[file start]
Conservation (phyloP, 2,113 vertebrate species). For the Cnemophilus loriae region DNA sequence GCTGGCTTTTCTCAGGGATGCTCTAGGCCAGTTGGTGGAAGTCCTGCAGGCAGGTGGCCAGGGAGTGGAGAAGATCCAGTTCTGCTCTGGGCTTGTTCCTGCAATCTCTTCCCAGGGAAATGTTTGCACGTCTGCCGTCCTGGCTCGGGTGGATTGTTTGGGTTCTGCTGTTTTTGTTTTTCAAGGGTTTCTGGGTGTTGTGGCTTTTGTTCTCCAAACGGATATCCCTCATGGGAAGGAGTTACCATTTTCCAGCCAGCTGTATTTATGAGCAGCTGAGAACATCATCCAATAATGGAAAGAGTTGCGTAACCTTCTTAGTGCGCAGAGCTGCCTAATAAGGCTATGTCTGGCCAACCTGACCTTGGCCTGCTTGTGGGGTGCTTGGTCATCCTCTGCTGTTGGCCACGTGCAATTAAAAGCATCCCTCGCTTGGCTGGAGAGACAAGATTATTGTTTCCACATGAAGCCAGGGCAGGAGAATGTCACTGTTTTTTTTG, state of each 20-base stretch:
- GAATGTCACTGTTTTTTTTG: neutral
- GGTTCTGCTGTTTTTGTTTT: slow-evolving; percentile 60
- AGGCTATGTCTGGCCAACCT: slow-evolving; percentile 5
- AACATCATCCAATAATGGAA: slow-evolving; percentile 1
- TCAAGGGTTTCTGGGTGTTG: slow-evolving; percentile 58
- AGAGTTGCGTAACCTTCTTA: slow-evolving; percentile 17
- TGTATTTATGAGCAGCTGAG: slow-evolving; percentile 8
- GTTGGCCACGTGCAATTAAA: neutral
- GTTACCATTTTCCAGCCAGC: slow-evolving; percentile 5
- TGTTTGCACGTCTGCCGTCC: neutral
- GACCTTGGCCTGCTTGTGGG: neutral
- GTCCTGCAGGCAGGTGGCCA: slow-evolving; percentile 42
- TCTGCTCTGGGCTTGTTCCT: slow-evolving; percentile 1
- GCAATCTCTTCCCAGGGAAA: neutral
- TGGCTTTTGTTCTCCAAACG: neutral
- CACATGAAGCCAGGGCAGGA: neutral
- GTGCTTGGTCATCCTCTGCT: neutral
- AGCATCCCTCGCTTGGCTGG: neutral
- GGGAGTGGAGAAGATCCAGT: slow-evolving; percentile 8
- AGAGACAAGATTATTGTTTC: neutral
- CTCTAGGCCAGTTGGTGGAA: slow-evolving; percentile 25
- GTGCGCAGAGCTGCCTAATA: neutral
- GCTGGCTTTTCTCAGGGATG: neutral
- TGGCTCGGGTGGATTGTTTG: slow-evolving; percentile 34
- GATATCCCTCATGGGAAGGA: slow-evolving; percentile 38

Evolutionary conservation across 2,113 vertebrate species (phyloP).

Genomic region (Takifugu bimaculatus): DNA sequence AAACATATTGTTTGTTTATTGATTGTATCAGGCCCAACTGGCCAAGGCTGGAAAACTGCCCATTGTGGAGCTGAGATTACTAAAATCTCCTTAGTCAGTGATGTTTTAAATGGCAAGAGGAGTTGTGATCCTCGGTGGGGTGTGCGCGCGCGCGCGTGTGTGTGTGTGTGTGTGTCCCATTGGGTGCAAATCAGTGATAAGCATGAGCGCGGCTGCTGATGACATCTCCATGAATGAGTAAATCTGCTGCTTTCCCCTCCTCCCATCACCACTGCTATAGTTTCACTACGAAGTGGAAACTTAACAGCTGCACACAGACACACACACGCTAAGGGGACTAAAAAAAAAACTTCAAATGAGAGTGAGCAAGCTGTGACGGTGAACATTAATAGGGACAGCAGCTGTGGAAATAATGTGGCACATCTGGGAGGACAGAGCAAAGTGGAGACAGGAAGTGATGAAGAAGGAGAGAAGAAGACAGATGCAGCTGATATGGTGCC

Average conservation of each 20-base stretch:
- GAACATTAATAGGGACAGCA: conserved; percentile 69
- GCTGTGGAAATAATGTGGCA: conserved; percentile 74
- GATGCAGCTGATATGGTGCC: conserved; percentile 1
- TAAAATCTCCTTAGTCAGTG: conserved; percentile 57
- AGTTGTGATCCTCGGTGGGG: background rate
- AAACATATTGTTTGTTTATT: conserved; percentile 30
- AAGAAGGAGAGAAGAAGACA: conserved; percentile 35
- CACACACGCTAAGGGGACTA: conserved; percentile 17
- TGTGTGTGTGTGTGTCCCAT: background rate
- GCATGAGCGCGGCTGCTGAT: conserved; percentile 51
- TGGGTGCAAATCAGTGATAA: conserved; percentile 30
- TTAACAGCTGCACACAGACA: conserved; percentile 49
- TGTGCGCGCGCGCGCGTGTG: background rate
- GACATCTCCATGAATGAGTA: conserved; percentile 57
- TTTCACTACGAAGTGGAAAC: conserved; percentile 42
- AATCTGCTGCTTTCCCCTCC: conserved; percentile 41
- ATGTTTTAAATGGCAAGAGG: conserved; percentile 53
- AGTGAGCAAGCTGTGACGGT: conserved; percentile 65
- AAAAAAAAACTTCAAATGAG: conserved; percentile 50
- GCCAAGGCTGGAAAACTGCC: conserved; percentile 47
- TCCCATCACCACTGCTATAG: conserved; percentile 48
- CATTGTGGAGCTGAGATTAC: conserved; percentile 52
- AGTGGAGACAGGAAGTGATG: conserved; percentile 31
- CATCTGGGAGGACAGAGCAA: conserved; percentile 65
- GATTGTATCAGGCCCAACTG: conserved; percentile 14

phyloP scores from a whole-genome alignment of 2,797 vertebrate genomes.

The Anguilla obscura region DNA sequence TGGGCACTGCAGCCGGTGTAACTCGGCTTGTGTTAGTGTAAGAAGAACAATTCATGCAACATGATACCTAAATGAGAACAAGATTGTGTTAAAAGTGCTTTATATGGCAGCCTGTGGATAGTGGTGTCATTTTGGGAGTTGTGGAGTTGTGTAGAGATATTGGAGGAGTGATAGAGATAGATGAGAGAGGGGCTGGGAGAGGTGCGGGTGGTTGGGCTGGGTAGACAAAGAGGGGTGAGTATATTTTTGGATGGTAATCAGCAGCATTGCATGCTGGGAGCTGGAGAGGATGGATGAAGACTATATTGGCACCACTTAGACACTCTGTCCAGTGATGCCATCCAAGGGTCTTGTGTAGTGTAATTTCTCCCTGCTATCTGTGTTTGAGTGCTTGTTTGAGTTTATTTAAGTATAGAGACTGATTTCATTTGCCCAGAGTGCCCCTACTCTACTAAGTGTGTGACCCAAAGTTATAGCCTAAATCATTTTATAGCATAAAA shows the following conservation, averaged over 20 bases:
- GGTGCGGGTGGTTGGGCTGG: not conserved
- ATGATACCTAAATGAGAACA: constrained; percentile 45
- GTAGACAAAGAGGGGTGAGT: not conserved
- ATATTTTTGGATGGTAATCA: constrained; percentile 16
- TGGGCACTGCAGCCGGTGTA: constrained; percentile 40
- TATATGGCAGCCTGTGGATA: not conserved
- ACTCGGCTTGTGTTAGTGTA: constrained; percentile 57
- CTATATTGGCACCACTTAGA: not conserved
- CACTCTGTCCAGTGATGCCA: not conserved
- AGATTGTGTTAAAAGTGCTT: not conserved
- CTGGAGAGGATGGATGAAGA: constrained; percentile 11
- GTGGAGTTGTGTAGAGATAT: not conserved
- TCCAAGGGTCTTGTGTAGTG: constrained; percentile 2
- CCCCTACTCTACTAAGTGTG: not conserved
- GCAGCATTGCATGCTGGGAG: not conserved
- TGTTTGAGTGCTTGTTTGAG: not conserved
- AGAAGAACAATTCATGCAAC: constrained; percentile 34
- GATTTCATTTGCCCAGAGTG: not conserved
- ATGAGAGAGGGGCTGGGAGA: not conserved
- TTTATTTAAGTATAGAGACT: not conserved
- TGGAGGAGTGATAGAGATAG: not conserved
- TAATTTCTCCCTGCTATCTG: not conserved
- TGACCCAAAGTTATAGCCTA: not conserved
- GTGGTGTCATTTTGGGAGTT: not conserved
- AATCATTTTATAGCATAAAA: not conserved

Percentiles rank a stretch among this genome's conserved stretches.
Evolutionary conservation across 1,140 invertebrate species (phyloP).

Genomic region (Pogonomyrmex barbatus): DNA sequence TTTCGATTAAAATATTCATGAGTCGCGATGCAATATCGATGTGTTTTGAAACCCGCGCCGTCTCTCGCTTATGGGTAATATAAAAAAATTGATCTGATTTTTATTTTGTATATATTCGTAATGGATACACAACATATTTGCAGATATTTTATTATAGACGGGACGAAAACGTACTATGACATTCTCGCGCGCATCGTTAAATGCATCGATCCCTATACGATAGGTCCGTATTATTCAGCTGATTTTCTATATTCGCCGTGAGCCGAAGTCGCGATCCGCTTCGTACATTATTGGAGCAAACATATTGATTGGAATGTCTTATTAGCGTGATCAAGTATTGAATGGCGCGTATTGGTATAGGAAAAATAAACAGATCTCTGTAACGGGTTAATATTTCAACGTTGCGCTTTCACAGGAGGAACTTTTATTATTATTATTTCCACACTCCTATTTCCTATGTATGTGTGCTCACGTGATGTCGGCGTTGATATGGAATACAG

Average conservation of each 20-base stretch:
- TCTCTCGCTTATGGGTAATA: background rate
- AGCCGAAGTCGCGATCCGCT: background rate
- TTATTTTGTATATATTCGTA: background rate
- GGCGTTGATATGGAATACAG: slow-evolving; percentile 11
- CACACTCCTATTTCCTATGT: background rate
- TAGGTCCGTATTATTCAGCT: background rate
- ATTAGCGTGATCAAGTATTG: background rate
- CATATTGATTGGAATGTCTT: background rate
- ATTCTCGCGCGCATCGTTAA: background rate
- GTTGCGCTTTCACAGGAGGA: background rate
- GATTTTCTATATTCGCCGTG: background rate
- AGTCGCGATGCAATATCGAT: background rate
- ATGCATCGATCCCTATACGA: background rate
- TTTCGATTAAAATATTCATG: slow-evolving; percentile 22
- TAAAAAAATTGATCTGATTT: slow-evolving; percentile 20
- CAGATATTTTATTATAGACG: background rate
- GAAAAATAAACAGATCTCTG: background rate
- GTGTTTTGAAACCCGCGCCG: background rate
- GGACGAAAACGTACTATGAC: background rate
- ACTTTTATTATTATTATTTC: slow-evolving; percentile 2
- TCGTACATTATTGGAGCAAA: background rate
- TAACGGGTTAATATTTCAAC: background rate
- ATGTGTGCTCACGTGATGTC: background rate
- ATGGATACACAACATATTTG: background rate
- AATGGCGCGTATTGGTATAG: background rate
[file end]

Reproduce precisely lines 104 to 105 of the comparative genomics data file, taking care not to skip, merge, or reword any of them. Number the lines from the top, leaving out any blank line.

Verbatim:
- GGACGAAAACGTACTATGAC: background rate
- ACTTTTATTATTATTATTTC: slow-evolving; percentile 2